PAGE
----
In Bramble, 264 Md. at 526, 287 A.2d 265, and Mech, 64 Md.App. at 428-29, 496 A.2d 1099, the Court of Appeals and we, respectively, held, as a matter of law, that the defendant land owners were not liable for injuries sustained by inadvertent trespassers who were attacked by the land owners' unrestrained guard dogs, that were known by the owners to be vicious.
In Carroll v. Spencer, 204 Md. 387, 104 A.2d 628 (1954), the plaintiff was an eight-year old child who fell into a hole in the floor of a partially constructed house. There were no barriers preventing him and his companions from entering the house, nor were there any signs warning them not to enter. The Court of Appeals held that there was no liability as a matter of law.
In State v. Longeley, 161 Md. 563, 158 A. 6 (1932), it was alleged that the defendant owned an abandoned quarry that was unfenced in violation of a local ordinance. Id. at 564-66, 158 A. 6. It was alleged that the quarry was located in a densely populated area, was accessible to children, and was filled with water. Id. at 565, 158 A. 6. It further was alleged that the owners of the quarry knew that young children constantly played in and about the quarry and that no warnings were posted. Id. The Court of Appeals held as a matter of law that the quarry owners were not liable for the drowning death of a twelve-year old boy. In so ruling, the Court declined to adopt the attractive nuisance doctrine.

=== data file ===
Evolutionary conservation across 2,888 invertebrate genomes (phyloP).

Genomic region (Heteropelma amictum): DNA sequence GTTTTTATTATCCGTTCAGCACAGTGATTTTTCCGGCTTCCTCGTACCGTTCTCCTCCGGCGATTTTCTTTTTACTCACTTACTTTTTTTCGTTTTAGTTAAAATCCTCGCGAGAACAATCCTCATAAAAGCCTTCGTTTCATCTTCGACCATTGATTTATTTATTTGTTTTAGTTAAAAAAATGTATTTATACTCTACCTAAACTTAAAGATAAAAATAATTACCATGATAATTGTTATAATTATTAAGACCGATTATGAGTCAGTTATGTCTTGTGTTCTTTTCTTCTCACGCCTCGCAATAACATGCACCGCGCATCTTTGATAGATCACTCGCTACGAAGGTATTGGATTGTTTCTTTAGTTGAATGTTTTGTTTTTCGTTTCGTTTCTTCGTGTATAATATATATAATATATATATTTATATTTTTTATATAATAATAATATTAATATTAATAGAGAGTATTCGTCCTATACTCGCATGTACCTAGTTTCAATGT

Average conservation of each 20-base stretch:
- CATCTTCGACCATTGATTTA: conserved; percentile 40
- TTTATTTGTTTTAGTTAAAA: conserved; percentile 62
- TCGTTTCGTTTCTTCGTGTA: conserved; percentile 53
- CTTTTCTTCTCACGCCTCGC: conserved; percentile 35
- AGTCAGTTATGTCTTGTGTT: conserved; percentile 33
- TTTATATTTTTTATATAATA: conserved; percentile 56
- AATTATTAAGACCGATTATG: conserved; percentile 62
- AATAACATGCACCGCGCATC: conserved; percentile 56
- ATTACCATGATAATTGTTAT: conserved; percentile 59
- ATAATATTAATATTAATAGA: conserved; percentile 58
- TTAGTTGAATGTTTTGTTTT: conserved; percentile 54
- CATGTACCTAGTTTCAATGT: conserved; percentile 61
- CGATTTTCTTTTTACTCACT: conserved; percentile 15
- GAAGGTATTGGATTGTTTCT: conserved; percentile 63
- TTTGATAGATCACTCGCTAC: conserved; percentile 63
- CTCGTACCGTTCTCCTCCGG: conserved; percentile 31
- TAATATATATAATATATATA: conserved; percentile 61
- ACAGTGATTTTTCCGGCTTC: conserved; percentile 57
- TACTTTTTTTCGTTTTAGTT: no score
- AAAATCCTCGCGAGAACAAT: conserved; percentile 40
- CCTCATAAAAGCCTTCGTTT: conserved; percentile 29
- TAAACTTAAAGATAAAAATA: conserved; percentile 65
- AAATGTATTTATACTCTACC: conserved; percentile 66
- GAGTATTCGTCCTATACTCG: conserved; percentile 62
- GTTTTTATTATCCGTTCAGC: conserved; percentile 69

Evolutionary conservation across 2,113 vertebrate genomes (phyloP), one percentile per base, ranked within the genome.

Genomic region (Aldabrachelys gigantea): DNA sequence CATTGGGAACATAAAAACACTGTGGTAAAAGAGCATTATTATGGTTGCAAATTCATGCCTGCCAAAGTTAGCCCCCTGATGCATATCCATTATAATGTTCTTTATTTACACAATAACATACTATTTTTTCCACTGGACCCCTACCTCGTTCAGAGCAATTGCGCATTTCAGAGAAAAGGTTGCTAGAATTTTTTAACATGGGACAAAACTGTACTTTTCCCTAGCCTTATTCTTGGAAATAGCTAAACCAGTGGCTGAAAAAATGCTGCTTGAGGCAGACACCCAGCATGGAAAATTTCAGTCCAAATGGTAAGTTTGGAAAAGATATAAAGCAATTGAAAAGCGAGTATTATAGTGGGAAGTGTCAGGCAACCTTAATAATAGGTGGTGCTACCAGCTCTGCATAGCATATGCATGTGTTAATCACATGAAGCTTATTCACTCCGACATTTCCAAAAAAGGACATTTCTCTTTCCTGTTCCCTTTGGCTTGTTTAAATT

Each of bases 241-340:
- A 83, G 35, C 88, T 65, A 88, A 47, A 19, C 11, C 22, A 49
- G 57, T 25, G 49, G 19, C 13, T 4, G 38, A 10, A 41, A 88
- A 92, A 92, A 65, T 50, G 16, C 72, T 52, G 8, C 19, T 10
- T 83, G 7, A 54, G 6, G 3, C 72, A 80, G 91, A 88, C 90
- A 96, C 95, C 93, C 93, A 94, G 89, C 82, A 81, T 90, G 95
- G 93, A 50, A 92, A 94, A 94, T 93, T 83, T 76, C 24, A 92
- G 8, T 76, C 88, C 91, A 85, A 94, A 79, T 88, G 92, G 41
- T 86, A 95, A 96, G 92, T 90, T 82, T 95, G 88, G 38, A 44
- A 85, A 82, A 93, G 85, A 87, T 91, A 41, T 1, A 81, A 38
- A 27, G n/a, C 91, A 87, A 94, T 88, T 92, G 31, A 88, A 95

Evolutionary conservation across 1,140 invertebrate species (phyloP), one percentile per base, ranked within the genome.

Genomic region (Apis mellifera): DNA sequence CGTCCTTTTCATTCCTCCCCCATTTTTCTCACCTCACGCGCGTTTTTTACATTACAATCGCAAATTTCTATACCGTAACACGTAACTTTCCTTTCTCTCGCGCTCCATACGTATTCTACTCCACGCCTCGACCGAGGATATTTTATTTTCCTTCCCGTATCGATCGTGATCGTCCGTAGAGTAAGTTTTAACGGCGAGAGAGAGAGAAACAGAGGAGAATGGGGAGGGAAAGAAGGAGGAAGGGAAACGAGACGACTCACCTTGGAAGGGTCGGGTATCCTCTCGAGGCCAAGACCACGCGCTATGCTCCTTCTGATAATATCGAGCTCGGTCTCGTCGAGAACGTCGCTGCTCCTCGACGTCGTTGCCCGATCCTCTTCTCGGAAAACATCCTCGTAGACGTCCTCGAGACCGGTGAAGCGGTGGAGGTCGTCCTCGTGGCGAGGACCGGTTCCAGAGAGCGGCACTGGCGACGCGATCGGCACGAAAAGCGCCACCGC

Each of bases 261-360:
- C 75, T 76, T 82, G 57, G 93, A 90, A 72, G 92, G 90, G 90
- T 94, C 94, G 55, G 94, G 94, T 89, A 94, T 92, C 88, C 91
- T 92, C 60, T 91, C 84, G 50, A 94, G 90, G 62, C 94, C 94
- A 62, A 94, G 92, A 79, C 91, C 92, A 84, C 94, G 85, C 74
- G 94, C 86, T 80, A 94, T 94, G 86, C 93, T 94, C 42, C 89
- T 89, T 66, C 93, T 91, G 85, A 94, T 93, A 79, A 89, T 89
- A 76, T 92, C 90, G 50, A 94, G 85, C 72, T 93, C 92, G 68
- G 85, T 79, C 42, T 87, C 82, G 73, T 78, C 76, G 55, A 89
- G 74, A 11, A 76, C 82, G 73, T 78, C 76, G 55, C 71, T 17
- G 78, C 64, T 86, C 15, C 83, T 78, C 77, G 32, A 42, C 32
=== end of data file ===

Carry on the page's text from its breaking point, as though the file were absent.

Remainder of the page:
In Herring v. Christensen, 252 Md. 240, 241-42, 249 A.2d 718 (1969), the Court of Appeals declined to adopt the attractive nuisance doctrine to save the claim of a three-year old plaintiff who wandered onto the defendants' unfenced premises, and was injured in a trash fire that the defendants maintained on the property.
In Barnes v. Housing Auth. of Baltimore City, 231 Md. 147, 189 A.2d 100 (1963), the three-year old plaintiff fell into an uncovered, concrete access well located in the housing project in which he lived. The well was located just eighteen inches from a paved walkway that led to a playground. Id. at 150, 189 A.2d 100. When the child strayed from the walkway, he ceased to be an invitee, and could not recover. Id. at 152, 189 A.2d 100.
In Benson v. Baltimore Traction Co., 77 Md. 535, 26 A. 973 (1893), it was alleged that the president of Baltimore Traction Company 5 granted permission to a school graduating class to visit the company's power house. An employee showed the plaintiff and his classmates through the ground floor and basement of the powerhouse, pointing out certain machinery and warning of its dangers. Id. at 538, 26 A. 973. He then left the group and instructed them to look around for themselves without warning them of any further dangers. Id. While looking around, the plaintiff fell into an uncovered vat of boiling water that was flush with the floor and located in a poorly lighted area of the building. The trial court sustained the defendant's demurrer, and the Court of Appeals affirmed.6